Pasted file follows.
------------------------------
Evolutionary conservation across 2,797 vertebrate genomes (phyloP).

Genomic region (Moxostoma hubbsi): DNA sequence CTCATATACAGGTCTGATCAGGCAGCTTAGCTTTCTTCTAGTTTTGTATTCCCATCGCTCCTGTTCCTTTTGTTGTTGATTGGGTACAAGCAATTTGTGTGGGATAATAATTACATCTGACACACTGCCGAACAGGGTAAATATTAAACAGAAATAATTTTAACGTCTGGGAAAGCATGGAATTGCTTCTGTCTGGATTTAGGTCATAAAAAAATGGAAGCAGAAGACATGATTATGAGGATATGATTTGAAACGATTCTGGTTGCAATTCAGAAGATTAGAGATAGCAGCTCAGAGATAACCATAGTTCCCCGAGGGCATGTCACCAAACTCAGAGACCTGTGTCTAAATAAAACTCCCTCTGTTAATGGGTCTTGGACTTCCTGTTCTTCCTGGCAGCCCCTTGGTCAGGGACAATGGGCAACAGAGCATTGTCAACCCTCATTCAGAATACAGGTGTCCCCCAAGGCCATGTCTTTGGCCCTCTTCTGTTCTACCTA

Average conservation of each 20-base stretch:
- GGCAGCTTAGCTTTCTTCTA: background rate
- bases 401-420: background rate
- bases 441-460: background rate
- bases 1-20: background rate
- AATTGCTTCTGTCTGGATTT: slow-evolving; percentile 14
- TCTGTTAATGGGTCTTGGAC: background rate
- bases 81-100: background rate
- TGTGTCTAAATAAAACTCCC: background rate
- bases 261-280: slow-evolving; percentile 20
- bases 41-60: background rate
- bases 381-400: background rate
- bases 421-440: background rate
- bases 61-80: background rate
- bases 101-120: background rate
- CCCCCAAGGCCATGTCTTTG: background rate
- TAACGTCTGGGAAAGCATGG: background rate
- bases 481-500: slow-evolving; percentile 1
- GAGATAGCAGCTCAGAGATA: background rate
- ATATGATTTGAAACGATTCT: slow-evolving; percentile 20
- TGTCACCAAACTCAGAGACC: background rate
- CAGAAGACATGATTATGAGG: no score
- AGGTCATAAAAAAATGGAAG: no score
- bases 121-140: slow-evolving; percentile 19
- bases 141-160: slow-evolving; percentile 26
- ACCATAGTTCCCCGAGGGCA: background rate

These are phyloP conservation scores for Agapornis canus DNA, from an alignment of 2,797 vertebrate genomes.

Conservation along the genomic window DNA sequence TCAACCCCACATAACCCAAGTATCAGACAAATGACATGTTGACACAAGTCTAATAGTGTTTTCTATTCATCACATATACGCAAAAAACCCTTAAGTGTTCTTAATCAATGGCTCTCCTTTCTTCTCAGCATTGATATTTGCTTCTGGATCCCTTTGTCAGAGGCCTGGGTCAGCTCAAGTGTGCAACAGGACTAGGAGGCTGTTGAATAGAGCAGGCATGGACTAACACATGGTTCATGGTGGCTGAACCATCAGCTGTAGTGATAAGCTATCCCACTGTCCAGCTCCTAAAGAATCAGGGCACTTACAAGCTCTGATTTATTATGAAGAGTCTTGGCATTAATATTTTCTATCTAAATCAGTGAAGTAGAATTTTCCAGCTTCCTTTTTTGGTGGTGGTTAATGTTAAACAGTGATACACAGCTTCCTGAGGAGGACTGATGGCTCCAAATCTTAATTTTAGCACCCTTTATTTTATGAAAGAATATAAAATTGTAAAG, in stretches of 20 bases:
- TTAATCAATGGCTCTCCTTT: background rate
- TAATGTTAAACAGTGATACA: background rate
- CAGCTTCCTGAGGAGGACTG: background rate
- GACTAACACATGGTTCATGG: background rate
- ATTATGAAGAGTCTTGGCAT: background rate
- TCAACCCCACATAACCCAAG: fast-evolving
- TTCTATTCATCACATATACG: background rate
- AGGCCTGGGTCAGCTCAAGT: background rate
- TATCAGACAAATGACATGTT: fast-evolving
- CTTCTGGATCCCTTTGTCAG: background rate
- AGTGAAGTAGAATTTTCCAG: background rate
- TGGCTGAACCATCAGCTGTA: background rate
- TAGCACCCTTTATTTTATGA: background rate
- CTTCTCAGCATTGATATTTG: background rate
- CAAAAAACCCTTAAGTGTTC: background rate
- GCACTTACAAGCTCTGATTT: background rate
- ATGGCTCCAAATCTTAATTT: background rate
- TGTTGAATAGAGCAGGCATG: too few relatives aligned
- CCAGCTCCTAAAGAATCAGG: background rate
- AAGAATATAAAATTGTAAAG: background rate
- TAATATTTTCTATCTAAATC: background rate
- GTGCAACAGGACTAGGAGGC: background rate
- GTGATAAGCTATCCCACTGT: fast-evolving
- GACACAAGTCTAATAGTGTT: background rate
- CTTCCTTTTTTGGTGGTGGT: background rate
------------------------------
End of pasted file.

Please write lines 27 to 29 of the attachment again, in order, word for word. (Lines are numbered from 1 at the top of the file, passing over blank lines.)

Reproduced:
- bases 141-160: slow-evolving; percentile 26
- ACCATAGTTCCCCGAGGGCA: background rate

These are phyloP conservation scores for Agapornis canus DNA, from an alignment of 2,797 vertebrate genomes.